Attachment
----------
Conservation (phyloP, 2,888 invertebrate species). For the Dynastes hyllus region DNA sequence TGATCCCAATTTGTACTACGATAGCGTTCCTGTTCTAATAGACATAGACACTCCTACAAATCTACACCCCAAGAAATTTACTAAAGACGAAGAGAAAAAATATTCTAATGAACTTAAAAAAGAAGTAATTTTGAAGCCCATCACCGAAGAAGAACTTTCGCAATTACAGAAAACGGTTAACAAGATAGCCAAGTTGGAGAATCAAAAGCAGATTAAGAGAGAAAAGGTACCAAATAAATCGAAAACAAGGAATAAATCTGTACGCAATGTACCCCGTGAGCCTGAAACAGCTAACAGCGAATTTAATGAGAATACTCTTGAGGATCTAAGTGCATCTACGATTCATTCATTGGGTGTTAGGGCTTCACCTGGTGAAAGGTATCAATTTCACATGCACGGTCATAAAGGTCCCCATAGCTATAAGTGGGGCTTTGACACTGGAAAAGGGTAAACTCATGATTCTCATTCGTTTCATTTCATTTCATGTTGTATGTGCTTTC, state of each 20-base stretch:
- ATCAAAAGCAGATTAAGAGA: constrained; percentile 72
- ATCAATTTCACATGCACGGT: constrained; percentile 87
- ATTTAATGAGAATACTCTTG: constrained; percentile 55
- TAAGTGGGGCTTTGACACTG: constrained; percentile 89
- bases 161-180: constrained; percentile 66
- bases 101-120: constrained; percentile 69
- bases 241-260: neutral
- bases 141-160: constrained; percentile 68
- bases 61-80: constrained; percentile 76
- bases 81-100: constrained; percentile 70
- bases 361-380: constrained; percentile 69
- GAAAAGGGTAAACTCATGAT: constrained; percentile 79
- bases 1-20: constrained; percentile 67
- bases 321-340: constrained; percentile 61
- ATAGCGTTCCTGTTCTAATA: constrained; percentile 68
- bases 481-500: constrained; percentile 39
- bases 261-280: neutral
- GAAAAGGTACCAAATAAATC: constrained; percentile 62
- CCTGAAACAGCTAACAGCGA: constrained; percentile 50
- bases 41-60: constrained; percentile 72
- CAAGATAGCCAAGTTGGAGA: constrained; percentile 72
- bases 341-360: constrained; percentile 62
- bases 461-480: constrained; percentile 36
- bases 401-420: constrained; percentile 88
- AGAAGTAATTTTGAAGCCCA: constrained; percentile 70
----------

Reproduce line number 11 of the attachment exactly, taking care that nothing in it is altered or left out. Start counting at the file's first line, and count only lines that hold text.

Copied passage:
- bases 81-100: constrained; percentile 70